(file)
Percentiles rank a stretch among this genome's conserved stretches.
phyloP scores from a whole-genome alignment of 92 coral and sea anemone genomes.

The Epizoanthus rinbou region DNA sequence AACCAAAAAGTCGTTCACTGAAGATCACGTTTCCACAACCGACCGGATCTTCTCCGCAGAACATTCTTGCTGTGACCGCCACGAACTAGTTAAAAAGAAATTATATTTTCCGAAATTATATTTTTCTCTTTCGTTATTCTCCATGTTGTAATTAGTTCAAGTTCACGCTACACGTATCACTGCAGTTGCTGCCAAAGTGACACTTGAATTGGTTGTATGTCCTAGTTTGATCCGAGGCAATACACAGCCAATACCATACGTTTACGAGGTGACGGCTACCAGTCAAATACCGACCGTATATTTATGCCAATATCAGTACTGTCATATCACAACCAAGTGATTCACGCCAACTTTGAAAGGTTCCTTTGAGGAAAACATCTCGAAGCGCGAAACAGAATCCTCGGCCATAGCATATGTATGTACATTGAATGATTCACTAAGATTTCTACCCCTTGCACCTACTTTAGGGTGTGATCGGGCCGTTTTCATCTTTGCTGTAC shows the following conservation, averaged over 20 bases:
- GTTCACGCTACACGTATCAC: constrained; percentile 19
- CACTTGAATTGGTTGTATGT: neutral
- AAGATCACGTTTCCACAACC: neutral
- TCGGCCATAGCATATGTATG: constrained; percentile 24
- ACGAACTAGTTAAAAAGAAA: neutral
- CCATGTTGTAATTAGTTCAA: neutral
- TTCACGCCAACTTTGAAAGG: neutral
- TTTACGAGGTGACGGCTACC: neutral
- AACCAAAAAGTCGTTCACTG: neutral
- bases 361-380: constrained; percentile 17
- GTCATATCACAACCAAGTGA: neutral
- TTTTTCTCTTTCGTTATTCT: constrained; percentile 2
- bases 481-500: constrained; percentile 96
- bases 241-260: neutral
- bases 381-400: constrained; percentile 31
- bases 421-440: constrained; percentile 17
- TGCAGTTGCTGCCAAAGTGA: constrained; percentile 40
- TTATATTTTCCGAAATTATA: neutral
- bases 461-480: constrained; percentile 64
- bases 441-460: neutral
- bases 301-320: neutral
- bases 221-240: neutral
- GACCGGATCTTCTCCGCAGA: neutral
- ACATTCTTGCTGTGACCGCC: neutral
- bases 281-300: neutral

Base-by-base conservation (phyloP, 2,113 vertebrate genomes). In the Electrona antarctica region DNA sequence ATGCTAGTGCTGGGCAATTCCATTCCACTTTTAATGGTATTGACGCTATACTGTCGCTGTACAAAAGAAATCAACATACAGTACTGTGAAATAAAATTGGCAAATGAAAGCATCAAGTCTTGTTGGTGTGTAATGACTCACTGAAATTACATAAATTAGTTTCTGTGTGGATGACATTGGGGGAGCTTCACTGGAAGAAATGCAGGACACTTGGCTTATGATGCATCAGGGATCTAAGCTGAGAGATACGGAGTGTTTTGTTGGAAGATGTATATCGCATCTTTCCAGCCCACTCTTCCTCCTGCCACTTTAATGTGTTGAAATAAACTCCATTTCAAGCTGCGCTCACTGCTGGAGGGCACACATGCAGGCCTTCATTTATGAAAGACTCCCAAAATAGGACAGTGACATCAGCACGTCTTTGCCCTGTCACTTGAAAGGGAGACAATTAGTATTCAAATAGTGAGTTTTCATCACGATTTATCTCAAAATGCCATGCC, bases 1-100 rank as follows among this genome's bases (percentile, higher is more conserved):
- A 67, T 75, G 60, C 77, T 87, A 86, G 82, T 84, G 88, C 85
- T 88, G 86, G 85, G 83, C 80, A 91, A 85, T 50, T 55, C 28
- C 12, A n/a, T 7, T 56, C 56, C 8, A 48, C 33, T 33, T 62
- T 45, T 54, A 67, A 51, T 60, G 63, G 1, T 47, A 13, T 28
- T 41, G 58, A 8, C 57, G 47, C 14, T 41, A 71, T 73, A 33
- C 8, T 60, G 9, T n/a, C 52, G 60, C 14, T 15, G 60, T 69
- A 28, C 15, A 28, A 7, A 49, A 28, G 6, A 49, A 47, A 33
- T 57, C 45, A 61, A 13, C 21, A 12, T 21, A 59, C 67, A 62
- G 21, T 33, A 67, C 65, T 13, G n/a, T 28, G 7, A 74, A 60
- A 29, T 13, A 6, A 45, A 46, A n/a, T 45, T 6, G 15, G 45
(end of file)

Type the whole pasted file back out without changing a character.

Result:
Percentiles rank a stretch among this genome's conserved stretches.
phyloP scores from a whole-genome alignment of 92 coral and sea anemone genomes.

The Epizoanthus rinbou region DNA sequence AACCAAAAAGTCGTTCACTGAAGATCACGTTTCCACAACCGACCGGATCTTCTCCGCAGAACATTCTTGCTGTGACCGCCACGAACTAGTTAAAAAGAAATTATATTTTCCGAAATTATATTTTTCTCTTTCGTTATTCTCCATGTTGTAATTAGTTCAAGTTCACGCTACACGTATCACTGCAGTTGCTGCCAAAGTGACACTTGAATTGGTTGTATGTCCTAGTTTGATCCGAGGCAATACACAGCCAATACCATACGTTTACGAGGTGACGGCTACCAGTCAAATACCGACCGTATATTTATGCCAATATCAGTACTGTCATATCACAACCAAGTGATTCACGCCAACTTTGAAAGGTTCCTTTGAGGAAAACATCTCGAAGCGCGAAACAGAATCCTCGGCCATAGCATATGTATGTACATTGAATGATTCACTAAGATTTCTACCCCTTGCACCTACTTTAGGGTGTGATCGGGCCGTTTTCATCTTTGCTGTAC shows the following conservation, averaged over 20 bases:
- GTTCACGCTACACGTATCAC: constrained; percentile 19
- CACTTGAATTGGTTGTATGT: neutral
- AAGATCACGTTTCCACAACC: neutral
- TCGGCCATAGCATATGTATG: constrained; percentile 24
- ACGAACTAGTTAAAAAGAAA: neutral
- CCATGTTGTAATTAGTTCAA: neutral
- TTCACGCCAACTTTGAAAGG: neutral
- TTTACGAGGTGACGGCTACC: neutral
- AACCAAAAAGTCGTTCACTG: neutral
- bases 361-380: constrained; percentile 17
- GTCATATCACAACCAAGTGA: neutral
- TTTTTCTCTTTCGTTATTCT: constrained; percentile 2
- bases 481-500: constrained; percentile 96
- bases 241-260: neutral
- bases 381-400: constrained; percentile 31
- bases 421-440: constrained; percentile 17
- TGCAGTTGCTGCCAAAGTGA: constrained; percentile 40
- TTATATTTTCCGAAATTATA: neutral
- bases 461-480: constrained; percentile 64
- bases 441-460: neutral
- bases 301-320: neutral
- bases 221-240: neutral
- GACCGGATCTTCTCCGCAGA: neutral
- ACATTCTTGCTGTGACCGCC: neutral
- bases 281-300: neutral

Base-by-base conservation (phyloP, 2,113 vertebrate genomes). In the Electrona antarctica region DNA sequence ATGCTAGTGCTGGGCAATTCCATTCCACTTTTAATGGTATTGACGCTATACTGTCGCTGTACAAAAGAAATCAACATACAGTACTGTGAAATAAAATTGGCAAATGAAAGCATCAAGTCTTGTTGGTGTGTAATGACTCACTGAAATTACATAAATTAGTTTCTGTGTGGATGACATTGGGGGAGCTTCACTGGAAGAAATGCAGGACACTTGGCTTATGATGCATCAGGGATCTAAGCTGAGAGATACGGAGTGTTTTGTTGGAAGATGTATATCGCATCTTTCCAGCCCACTCTTCCTCCTGCCACTTTAATGTGTTGAAATAAACTCCATTTCAAGCTGCGCTCACTGCTGGAGGGCACACATGCAGGCCTTCATTTATGAAAGACTCCCAAAATAGGACAGTGACATCAGCACGTCTTTGCCCTGTCACTTGAAAGGGAGACAATTAGTATTCAAATAGTGAGTTTTCATCACGATTTATCTCAAAATGCCATGCC, bases 1-100 rank as follows among this genome's bases (percentile, higher is more conserved):
- A 67, T 75, G 60, C 77, T 87, A 86, G 82, T 84, G 88, C 85
- T 88, G 86, G 85, G 83, C 80, A 91, A 85, T 50, T 55, C 28
- C 12, A n/a, T 7, T 56, C 56, C 8, A 48, C 33, T 33, T 62
- T 45, T 54, A 67, A 51, T 60, G 63, G 1, T 47, A 13, T 28
- T 41, G 58, A 8, C 57, G 47, C 14, T 41, A 71, T 73, A 33
- C 8, T 60, G 9, T n/a, C 52, G 60, C 14, T 15, G 60, T 69
- A 28, C 15, A 28, A 7, A 49, A 28, G 6, A 49, A 47, A 33
- T 57, C 45, A 61, A 13, C 21, A 12, T 21, A 59, C 67, A 62
- G 21, T 33, A 67, C 65, T 13, G n/a, T 28, G 7, A 74, A 60
- A 29, T 13, A 6, A 45, A 46, A n/a, T 45, T 6, G 15, G 45